National Water Quality Month
Find out where your water comes from
Start at the Source
The water that runs from your faucet came from somewhere. Start getting to know the water you drink by learning where your city gets its water from. Click here for EPA suggestions on how to learn more about your drinking water.
At the Aquasana headquarters (here in Austin, Texas) our water is most often sourced from the Colorado River as it runs into Lake Travis and Lake Austin.
Once you know where your water comes from, it’s easier to make connections about what you drink. Knowing specifics about the watershed your municipality draws from will help as you study local annual water quality reports.
According to the 2016 Water Quality Report for the city of Austin, “The Colorado River watershed reaches many miles upstream, passing through agricultural and urban areas. Contaminants that may be present in the source water include: Microbial contaminants, such as viruses and bacteria; Inorganic contaminants, such as salts and metals; Pesticides and herbicides…, Organic chemicals, from industrial or petroleum use, [and] radioactive materials, which can be naturally-occurring.”
This list of possible source water contaminants is fairly typical. Water travels over land and picks up minerals and pollutants along the way. Most of these original contaminants are taken care of during water treatment and small amounts are considered acceptable by the EPA.
After treatment, there are also sometimes byproducts from water disinfection present in small amounts.
Dive into the Details
Exploring the source of your drinking water is just the first step, to find out more about the water from your faucet, access your water quality report. Some cities will post a general report regarding the city as a whole. These are usually made available annually on the city website.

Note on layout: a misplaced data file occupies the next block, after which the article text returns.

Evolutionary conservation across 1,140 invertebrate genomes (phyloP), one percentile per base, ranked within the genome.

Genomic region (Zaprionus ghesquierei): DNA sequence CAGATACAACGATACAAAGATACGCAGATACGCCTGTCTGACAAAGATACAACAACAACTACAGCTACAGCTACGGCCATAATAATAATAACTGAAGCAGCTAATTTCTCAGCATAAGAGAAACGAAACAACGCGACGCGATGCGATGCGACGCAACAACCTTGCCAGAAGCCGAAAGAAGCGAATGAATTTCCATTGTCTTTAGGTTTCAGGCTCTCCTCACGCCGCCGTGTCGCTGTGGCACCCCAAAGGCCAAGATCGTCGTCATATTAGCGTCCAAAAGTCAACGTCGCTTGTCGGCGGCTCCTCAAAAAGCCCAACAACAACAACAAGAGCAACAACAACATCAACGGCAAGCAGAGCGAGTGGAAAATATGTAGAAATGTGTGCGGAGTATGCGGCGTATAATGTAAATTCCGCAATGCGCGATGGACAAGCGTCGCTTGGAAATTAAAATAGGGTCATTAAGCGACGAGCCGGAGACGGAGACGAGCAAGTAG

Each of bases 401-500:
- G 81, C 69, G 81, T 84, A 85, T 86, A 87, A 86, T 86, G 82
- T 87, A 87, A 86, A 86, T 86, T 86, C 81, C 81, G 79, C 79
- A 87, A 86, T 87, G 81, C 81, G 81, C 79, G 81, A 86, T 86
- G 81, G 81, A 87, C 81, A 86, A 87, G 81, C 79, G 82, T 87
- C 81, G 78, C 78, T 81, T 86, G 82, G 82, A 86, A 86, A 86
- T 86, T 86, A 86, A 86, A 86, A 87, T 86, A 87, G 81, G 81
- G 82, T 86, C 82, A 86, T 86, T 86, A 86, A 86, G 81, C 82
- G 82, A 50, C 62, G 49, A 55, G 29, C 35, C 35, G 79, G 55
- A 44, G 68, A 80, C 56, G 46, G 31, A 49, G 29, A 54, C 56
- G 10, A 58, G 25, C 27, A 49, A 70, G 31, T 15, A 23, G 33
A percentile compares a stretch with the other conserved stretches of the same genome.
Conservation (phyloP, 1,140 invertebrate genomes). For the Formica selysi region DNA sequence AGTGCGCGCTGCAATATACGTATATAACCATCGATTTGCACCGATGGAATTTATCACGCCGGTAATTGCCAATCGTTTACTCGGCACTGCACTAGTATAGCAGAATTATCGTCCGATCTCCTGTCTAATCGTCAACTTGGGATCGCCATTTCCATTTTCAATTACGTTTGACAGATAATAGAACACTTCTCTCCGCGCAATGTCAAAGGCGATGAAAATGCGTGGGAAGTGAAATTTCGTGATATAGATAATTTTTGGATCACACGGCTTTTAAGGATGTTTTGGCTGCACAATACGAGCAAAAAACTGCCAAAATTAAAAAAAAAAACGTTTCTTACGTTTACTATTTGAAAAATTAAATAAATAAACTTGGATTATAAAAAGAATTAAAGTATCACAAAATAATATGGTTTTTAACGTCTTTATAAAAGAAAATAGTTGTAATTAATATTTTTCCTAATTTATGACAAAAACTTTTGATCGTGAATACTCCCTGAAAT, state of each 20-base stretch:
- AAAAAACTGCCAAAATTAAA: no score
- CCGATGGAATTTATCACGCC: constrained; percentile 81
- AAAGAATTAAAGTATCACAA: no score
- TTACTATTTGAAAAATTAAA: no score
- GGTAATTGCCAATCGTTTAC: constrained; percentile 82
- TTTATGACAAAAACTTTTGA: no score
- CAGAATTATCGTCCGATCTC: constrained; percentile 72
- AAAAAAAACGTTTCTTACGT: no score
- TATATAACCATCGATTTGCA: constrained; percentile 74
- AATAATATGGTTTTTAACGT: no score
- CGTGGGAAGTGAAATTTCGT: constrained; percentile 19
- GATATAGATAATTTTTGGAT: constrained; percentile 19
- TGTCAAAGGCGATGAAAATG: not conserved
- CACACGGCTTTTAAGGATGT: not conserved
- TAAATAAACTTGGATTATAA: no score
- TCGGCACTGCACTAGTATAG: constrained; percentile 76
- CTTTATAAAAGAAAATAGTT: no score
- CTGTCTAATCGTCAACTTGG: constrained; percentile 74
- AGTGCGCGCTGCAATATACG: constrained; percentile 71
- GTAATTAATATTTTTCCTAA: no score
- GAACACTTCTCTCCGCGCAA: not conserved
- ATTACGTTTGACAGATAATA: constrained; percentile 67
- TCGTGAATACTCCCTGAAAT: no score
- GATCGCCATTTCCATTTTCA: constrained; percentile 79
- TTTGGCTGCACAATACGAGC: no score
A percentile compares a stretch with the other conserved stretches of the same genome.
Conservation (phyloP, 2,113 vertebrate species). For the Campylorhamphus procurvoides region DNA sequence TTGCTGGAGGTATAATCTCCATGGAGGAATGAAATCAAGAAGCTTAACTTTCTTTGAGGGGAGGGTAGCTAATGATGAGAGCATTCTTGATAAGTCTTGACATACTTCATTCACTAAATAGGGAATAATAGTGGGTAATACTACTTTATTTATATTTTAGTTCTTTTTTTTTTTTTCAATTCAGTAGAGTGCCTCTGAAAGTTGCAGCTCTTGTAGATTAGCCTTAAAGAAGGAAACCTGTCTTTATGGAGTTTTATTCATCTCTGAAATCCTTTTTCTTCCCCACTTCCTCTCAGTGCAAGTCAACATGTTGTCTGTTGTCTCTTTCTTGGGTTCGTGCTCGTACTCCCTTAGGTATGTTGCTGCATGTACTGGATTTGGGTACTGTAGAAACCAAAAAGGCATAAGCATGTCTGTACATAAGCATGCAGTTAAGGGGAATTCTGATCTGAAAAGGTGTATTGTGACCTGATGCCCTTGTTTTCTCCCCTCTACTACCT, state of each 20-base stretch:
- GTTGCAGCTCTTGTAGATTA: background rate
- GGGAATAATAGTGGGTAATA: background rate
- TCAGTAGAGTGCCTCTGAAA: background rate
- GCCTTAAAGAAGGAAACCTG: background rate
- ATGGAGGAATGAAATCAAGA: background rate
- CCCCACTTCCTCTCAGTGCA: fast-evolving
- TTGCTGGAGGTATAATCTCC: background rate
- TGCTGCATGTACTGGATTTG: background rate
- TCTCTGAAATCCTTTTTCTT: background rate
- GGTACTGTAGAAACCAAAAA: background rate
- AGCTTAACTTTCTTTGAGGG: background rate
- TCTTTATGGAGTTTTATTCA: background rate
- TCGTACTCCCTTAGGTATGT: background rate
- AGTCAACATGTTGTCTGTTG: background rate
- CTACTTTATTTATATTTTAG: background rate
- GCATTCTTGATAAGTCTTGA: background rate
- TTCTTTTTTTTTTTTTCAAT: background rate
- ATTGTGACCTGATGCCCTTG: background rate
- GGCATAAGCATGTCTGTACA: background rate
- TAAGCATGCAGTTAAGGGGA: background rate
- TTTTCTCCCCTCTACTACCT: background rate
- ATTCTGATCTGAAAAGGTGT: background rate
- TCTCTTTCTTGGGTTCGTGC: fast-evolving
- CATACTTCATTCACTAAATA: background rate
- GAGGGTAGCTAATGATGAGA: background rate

In most places, you should receive a report specific to the water you drink yearly. These reports are called Consumer Confidence Reports. Click here for tips on how to access your CCR today.
We Can Help
At Aquasana, we believe everyone should have access to the very best quality water. That’s why we go above and beyond when it comes to filtration. Several Aquasana systems are NSF certified not only to take care of the contaminants associated with taste and odor, but also contaminants that your palate might not detect.
Our customers love the OptimH20 Reverse Osmosis drinking water system for this very reason. Certified to four NSF Standards, it removes five times more contaminants than other RO systems.
Others opt to filter the Whole House, with our popular 1,000,000 Gallon Rhino Whole House System. Get rid of that extra chlorine you read about in your CCR, this product has been proven to remove 97% of Chlorine.
Better Water for All
With the addition of at-home filtration, the transformation of your water can be downright amazing! Learn more about the water you drink, and find out how you can make it healthier than ever.
Everyone’s water could use a little improvement, some more than others. Want to commit to cleaner water for everyone? Consider donating to those who live without access to drinkable water.
Across the globe, developing countries struggle to make clean water happen for rural communities. Improving water quality in these places could save lives and help women and children by reducing the amount of time needed to haul water each day. Charity: Water is a non-profit organization which brings clean water to developing countries.
Donate to Flint, Michigan
Even in the US, there are cities struggling to keep lead contamination under control. The residents of Flint, Michigan are still dealing with the effects of the lead contamination that resulted from switching their water source to the Flint River. We’ve been doing our part to help the residents of Flint, and you can too!
The United Way of Genesee County “has set up this fund for the purchase of filters, bottled water, emergency support services and prevention efforts. 100% of the fund is used for these projects and no Administrative Fee is assessed.”